Scott-Ritchey Center Help Support the Porter Fund
The Scott-Ritchey Research Center has designated an account for gifts and donations that support GM1 gangliosidosis research as Porter’s Fund in recognition and memory of the late Porter Heatherly, the first child in Alabama with GM1.
The center also refreshed its visual identity to reflect the four-year-old who died Nov. 10 from complica-tions from the disease.
“Porter became the face of GM1 for the scientists and staff at Scott-Ritchey, and for many in the college and community,” said Dr. Doug Martin, a research scientist with the Scott-Ritchey Research Center, who leads the research efforts.
“We believe recognizing Porter in this way will carry his memory to those who may learn of GM1 and our research, and, in some small way, ensure his time with us was important.”
The gene therapy vector developed by Martin and collaborators is being vetted for human clinical trials in 2017, and could be a breakthrough for other diseases like Alzheimer’s and Parkinson’s.
“The technology developed for GM1 treatment could be applied to any numbers of diseases, like Alzheimer’s, which may turn out to be an unusual form of a storage disease like GM1,” Dr. Martin said. “Our vector could have much broader implica-tions and, theoretically, the same technology used to treat GM1 could also treat Alzheimer’s.”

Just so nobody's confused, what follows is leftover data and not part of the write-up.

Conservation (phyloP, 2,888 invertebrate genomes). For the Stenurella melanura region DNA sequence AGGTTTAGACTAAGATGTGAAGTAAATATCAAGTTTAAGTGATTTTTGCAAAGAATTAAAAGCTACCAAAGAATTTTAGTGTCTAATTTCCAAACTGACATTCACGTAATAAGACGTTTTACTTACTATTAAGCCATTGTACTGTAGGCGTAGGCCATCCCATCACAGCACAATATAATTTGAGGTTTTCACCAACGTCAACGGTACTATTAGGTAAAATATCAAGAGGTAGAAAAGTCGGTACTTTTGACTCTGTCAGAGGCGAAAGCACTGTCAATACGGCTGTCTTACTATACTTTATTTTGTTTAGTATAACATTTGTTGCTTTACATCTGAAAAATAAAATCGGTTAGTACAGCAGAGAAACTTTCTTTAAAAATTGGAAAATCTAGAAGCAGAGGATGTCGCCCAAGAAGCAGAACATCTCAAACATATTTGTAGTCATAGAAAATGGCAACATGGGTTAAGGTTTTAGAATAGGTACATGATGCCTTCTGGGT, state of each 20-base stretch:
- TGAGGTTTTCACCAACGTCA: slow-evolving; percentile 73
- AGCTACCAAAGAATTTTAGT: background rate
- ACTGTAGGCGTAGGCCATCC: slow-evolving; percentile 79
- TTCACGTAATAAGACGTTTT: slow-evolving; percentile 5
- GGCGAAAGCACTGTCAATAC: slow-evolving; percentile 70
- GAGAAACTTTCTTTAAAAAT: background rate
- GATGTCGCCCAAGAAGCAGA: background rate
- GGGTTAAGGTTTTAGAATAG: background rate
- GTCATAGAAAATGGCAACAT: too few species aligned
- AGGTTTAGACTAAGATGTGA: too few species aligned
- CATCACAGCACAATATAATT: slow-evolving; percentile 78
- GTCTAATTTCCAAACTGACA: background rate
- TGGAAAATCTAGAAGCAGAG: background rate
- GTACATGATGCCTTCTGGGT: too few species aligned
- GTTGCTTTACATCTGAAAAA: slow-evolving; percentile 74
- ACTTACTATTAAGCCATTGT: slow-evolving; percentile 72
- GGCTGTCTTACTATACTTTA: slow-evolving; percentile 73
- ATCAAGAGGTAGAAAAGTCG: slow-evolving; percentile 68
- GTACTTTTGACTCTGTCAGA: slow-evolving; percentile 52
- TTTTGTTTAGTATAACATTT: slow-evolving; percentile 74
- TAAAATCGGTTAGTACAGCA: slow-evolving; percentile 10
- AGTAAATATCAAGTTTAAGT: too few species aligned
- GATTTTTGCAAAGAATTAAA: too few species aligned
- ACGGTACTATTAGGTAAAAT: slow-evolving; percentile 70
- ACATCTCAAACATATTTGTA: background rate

Comparative research by Dr. Heather Gray-Edwards, an assistant research professor at Scott-Ritchey Research Center, is making strides as well.
Tay-Sachs disease, of which GM1 is a form, is an untreatable and fatal inherited neurodegenerative disease of children. As with many diseases, Tay-Sachs also occurs in animals. Dr. Gray-Edwards studies Tay-Sachs disease in sheep.
Adeno-associated viral (A AV)-mediated gene therapy studies in Tay-Sachs sheep have successfully doubled the lifespan of the Tay-Sachs sheep and resulted in widespread distribution of therapeutic protein throughout the brain. Since the sheep brain is similar in size to the human brain, it is highly likely the same distribution will be possible in humans. In addition to testing A AV gene therapy, Dr. Gray-Edwards has developed biomarkers in live animals for eventual use in human patients, which include ultra-high field MRI (7T), electrodiagnostics and CSF evaluation that reflect post-mortem findings.
By studying these diseases in animals, Dr. Gray-Ed-wards and colleagues at the Scott-Ritchey Research Center are seeing promising results.